The damages awarded defendants by the court commissioners were inadequate and not within the range of any evidence. We consider this subject in order to avoid like error in case other court commissioners are appointed. The proceedings here involved appear to have been taken under the provisions of Act No. 283, Pub. Acts 1909, as amended by Act No. 191, Pub. Acts 1925.
The award made by the court commissioners cannot stand. Private property may not be taken by the public without just compensation. This applies with full force to highway proceedings.
Act No. 191, Pub. Acts 1925, permits court commissioners, in determining just compensation, to take into consideration the benefits accruing to an owner by reason of the highway. If there is no special assessment, then the owner, if awarded his damages less his benefits, obtains just compensation, but, if awarded damages less his benefits, and there is also imposed a special assessment for benefits, which he must pay in full, then just compensation is not awarded, for in such case he is twice charged with benefits. Act No. 191 serves a lawful purpose, within constitutional limitations, only in case of no previous or subsequent assessment for benefits.
Section 18, Act No. 352, Pub. Acts 1925, takes care of the subject of just compensation in case of a previous or subsequent special assessment for benefits. We quote the applicable parts of such section:
* * * "The benefits accruing to owners of lands by reason of laying out, altering, widening or otherwise improving any highway or of changing the line thereof, shall be taken into consideration in determining the damages to be paid to any such owner as compensation for the taking of any of his property for any such highway purpose. In each such case, the commissioner or commissioners having the matter in Charge, or the court commissioners, as the case may be, shall state such fact and the amount deducted on account thereof in the determination, or report, as the case may be; and should any special assessment be thereafter made upon such lands on account of such improvement, the owner or owners thereof shall be credited on such special assessment with the sums so deducted for benefits as aforesaid. In like manner, the court commissioners, in considering benefits, shall give to owners of lands already specially assessed on account of the improvement for which the property is being taken, credit to the amount of such special assessment, as against any allowance for benefits, in their determination of damages to be paid as compensation for such taking."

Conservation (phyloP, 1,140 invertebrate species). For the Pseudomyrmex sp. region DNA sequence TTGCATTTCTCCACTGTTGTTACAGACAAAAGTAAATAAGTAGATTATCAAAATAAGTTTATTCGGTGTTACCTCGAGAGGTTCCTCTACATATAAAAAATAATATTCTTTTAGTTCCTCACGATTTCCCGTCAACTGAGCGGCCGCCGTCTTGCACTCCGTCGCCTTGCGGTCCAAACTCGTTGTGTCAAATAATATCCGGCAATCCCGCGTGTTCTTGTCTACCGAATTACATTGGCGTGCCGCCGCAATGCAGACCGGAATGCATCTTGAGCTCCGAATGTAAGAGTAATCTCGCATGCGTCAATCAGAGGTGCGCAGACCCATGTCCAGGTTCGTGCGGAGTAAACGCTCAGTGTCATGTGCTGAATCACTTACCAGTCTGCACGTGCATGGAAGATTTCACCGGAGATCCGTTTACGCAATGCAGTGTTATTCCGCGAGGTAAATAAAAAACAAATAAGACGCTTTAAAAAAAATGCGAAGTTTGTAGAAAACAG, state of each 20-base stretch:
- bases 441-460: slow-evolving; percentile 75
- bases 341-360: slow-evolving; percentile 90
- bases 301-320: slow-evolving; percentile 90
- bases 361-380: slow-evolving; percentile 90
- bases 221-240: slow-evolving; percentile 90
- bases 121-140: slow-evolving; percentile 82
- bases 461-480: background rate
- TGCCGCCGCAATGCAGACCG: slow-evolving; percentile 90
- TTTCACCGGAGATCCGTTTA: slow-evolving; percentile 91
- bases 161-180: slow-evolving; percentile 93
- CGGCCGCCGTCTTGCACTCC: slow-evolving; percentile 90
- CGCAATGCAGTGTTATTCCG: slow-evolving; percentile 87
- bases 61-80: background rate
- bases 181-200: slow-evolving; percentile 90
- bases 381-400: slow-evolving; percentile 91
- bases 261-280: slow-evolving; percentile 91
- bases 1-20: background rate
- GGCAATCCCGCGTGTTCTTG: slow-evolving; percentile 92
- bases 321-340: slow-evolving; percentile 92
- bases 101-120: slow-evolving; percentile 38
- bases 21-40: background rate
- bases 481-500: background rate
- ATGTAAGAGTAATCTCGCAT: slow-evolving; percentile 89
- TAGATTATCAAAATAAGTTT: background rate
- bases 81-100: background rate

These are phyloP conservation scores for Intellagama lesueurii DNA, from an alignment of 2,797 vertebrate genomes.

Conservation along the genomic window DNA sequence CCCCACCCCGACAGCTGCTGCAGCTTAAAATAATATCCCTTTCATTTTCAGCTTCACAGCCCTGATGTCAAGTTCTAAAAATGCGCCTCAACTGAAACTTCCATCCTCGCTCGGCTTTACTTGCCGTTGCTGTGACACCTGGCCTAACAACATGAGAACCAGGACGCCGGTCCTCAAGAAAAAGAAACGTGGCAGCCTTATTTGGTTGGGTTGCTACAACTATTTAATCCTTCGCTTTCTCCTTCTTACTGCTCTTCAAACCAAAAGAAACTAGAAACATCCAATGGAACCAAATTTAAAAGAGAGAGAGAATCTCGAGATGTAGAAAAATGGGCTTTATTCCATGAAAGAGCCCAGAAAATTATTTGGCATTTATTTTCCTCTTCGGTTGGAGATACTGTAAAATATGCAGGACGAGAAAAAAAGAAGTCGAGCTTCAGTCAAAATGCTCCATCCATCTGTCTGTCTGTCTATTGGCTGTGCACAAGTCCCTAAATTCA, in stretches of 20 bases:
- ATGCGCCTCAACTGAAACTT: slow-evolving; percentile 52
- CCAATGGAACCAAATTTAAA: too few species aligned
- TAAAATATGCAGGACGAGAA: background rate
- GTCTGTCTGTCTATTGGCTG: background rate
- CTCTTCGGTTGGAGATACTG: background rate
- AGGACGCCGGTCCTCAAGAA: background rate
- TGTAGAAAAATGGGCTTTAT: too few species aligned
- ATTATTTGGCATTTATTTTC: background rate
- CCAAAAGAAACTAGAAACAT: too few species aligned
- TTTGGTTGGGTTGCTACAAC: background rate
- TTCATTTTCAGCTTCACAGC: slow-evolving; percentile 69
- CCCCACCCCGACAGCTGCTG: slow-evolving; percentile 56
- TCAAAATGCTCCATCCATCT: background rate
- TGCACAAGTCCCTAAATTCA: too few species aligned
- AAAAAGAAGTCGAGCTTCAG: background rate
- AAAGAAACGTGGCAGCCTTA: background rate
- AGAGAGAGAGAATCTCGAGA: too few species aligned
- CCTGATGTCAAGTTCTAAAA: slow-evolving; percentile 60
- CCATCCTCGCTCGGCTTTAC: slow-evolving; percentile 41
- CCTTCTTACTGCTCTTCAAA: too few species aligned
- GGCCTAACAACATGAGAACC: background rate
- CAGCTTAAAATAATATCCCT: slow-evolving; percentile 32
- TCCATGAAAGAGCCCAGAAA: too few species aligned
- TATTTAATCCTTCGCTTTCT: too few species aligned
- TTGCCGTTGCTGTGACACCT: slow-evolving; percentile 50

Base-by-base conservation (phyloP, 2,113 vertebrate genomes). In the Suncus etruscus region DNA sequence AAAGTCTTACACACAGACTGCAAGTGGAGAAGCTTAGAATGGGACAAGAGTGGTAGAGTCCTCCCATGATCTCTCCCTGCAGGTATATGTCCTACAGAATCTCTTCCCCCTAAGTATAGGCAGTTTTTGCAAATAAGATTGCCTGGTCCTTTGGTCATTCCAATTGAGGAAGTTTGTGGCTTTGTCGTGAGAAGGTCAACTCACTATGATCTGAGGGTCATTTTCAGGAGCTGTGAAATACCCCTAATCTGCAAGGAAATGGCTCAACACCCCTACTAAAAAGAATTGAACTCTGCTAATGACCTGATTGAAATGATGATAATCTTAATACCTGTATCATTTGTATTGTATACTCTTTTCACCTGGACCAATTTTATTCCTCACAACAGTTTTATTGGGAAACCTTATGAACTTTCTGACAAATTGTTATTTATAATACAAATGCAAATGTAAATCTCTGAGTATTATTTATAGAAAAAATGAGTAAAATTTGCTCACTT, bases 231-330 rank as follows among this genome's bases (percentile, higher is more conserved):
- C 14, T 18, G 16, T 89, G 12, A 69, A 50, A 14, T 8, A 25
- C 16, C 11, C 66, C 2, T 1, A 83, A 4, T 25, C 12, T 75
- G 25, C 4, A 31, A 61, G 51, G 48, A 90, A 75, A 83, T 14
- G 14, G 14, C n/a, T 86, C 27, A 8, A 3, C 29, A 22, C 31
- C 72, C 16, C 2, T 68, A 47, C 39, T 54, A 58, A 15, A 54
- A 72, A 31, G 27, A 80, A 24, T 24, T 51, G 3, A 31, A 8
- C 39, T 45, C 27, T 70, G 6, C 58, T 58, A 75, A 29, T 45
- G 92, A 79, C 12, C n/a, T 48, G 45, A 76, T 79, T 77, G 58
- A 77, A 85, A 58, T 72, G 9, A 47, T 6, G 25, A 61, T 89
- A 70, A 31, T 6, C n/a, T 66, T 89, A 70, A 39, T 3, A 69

At the time the court commissioners acted in the case at bar a special assessment, amounting to $8,117.31, had been made. The commissioners evidently deducted the benefits from the damages but failed to state the amount so as to give defendants credit therefor on the special assessment. This resulted in deducting defendants' benefits from their compensation and leaving as well the whole special assessment for benefits to stand. Such may not be done. The quoted statute means that benefits deducted from compensation shall, to the amount so deducted, reduce the special assessment.
Defendants' land, taken for the highway, was worth, according to the evidence, the sum of $6,828. This does not include the expense of moving a barn from the right of way and refencing. The court commissioners awarded compensation to defendants in the sum of $650. This was increased by the court to $850; but, for the purposes of considering the action of the commissioners, we will not take the latter figure. The award of $650, deducted from $6,828, the value of the land taken, leaves $6,178, as the amount of the benefits fixed by the commissioners. While the report of the commissioners does not give the sum deducted for benefits, and what we have said is not to be taken as conclusive, it is near enough, under the undisputed evidence, to illustrate the injustice of the award made.